9th April 2021
Shame keeps us safe. Shame is an evolutionary neurobiological protection mechanism. Even though shame is meant to protect us, it does not always manage and often makes us feel worse.
What is shame?
Shame is what makes us feel bad when we worry about how we are with people, whether we have done the right thing, said the right thing, or are the right person around other people. Shame drives us away from people, it makes us hide. This is unfortunate seeing as everyone experiences shame. Shame is something that we all have in common. Shame happens because we care about other people.
We would not want to be without shame. To be shameless would mean to lack the ability or intention for any connection with, or care for, another person.
Shame is isolating.
All humans have very similar struggles, but shame makes us think that we are the only one who feels inadequate, fat or unworthy. I often feel all those things. I have learnt to manage those feelings, but they are still there.
Shame easily spreads. People who feel ashamed can easily shame others without meaning to. It might be an unwillingness to make eye contact, avoiding a social event or reticence to be friendly to someone we bump into. Although we may do this because we feel ashamed of ourselves for some reason, it is likely that the other person experiences your shame as theirs and feel bad about themselves instead. Shame spreads.
Shame is inevitable.
Shame is the cost of relationships. In an evolutionary sense, humans need social connections. In the past, we needed our tribe to survive. Even in modern society, a baby cannot survive alone. Fundamentally, humans need connection with others to survive. Whenever we have connection, there is the possibility of shame. Shame is inevitable. We cannot get rid of shame, instead, we can develop shame resilience. We can learn how to better manage our inner shame monsters.
Inner shame monsters.
We will always have inner shame monsters whispering to us. They whisper things like ‘you are not good enough’ or ‘you are fat’. Although they may never completely go away, we can learn to manage them so they don’t overtake our lives.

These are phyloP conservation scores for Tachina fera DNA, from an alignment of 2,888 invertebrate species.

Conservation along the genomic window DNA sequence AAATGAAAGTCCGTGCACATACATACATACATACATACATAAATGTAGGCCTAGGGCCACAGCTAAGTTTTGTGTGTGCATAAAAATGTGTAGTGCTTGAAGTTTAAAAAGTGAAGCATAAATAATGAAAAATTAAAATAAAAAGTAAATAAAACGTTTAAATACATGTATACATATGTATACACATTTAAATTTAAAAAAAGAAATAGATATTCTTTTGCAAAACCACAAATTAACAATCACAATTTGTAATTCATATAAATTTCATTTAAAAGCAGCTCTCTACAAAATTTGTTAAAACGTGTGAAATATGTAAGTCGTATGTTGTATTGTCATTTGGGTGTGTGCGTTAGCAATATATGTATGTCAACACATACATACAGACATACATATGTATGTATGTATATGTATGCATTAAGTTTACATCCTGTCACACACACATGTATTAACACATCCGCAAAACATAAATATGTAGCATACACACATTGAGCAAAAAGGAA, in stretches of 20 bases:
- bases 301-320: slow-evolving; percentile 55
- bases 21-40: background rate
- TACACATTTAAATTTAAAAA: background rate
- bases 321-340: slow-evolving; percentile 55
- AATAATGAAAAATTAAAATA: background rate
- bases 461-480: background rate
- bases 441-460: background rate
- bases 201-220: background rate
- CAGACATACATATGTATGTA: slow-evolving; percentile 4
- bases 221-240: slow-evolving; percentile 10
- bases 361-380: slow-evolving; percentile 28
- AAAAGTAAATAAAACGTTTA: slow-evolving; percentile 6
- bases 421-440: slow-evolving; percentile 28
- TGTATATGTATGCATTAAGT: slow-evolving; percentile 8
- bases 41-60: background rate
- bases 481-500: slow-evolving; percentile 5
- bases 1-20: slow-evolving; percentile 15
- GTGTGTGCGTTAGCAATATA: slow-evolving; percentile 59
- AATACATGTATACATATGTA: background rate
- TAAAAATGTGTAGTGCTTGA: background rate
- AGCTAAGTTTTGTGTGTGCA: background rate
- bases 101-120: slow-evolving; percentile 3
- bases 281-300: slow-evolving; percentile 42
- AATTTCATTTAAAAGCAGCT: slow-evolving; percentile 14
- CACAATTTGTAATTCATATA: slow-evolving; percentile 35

We will never be perfect, and shame reminds us of this. Once we become ok with being imperfect, the shame monsters do not have so much of a hold on us.
We need a life purpose to escape shame.
We easily get stuck in shame. To move away from being stuck, we need a life purpose and to know our values. Once we have a desire and a plan, our need to escape shame is greater than our need to protect ourselves by hiding.
Compassion and empathy are the antidotes to shame. If you can sit with someone who is feeling ashamed and not judge them, it is likely to be a very healing experience for them. Therefore it is important to work on not judging yourself. I often write about the need for self-compassion and this is another example of why it is so important. Compassion counteracts shame.
Shame and the body.
Shame manifests in the body. We need to tackle shame in the body before we can change the shame story in our minds. It is very difficult to talk someone out of shame, as the body needs to be in a relaxed state first. Stephen Porges calls this the green zone. Shame can’t survive in the green zone as it is the realm of compassion and empathy in the ‘adult’ or logical brain.
Shame is visceral.
Shame promotes survival in a social group by preventing behaviours which lead to harm or rejection from others. Shame is very primitive, linked to survival and developed before we could speak. Therefore it is felt in the body and it is so hard to describe with words. Directly talking about shame easily aggravates it, unless enough compassion and empathy is around to keep you in the green zone.